The college application procedure is unquestionably important, but it needs to be balanced against equally important academic and extracurricular responsibilities at Buxton.
The faculty strongly urges parents and students to begin visiting colleges during the summer that follows the junior year. Many colleges now run more or less on a twelve-month schedule. It is rare that a summer visit will find a school deserted, and admissions offices almost always begin interviewing for the upcoming applicant group in May or early June. Furthermore, Buxton usually opens at least one week and often two weeks after most colleges have begun fall terms. This period just before Buxton begins is an ideal time for seniors, alone or with family, to visit and to interview. In addition, the Home Weekends were lengthened some years ago specifically to accommodate college visits and interviews.
It is important to emphasize that, although there may be necessary exceptions, we cannot operate in the fall with seniors continually leaving for days at a time to visit colleges. Although final college lists are generally not made until October and often later, visiting during the summer and interviewing at schools where a student may not eventually apply can be clarifying and is, at the very least, good practice.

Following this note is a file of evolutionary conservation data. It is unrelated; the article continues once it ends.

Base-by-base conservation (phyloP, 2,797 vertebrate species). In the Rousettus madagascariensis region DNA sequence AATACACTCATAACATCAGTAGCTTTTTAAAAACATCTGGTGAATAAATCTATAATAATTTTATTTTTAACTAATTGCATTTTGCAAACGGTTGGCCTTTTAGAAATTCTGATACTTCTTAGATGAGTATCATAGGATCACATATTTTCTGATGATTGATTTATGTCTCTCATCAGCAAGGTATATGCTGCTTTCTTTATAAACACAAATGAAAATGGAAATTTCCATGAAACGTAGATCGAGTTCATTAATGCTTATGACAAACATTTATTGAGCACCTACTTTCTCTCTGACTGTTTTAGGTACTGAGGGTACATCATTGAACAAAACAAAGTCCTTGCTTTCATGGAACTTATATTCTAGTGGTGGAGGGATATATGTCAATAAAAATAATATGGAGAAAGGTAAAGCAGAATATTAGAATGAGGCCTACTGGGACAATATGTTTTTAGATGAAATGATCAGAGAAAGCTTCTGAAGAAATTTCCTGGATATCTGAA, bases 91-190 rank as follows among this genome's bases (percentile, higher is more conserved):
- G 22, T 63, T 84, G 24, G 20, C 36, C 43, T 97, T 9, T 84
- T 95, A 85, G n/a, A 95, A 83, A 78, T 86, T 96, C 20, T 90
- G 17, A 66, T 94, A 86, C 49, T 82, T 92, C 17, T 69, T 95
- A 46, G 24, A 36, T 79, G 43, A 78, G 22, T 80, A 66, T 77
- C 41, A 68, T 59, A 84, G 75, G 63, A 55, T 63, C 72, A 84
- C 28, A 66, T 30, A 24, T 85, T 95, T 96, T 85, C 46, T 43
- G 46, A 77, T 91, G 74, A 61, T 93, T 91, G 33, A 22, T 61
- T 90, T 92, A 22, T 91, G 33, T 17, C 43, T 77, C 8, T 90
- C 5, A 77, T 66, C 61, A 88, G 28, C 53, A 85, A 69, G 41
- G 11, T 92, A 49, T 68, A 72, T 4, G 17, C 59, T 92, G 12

We have also learned over the years that it is not a good idea for more than one student from Buxton to visit a particular college at the same time. Visiting colleges with friends is tempting but inevitably influences what needs to be as much of an individual experience as possible.
A relatively recent development is that in April most colleges hold “open houses” for accepted students. Although attractively presented as opportunities to meet professors and future classmates, these events tend to have little substance. Therefore, because of the pressures at school on seniors in the spring term, we do not release students to attend open houses.
Testing is one of the most stressful aspects of applying to college for both students and parents. Almost all colleges tend to require the Scholastic Aptitude Test (SAT I), a standardized test with verbal and math components developed by the Educational Testing Service. A smaller number of very selective colleges require applicants to take SAT II tests as well.
These are achievement tests based on knowledge of a specific subject. Students taking the SAT II need to prepare for the tests in advance and to select which tests they plan to take with advice from advisors and teachers.
As a matter of educational policy, Buxton does not offer SAT preparation courses. Some students do take such courses during summer vacations, and a few obtain higher scores as a result.
We all hope to be in close contact with families throughout the application process. Should parents have questions about college applications or anything related to a student’s choices, they are encouraged to call the faculty member advising their son or daughter. Also, feel free to call Bill Bennett, who functions as a general advisor to the entire class, to discuss any aspect of college application. Specific questions concerning transcripts should be addressed to Cyndi Thomayer in the business office by email at email@example.com or at ext. 105. Questions relating to standardized testing should be directed to Linda Burlak.
The Buxton approach works! In spite of our somewhat renegade stance toward standardized testing, AP classes, and high-school-as-a-high-stakes-competition, our students go to fantastic colleges, particularly ones that emphasize small classes, engaged professors, and rigorous learning—just like Buxton!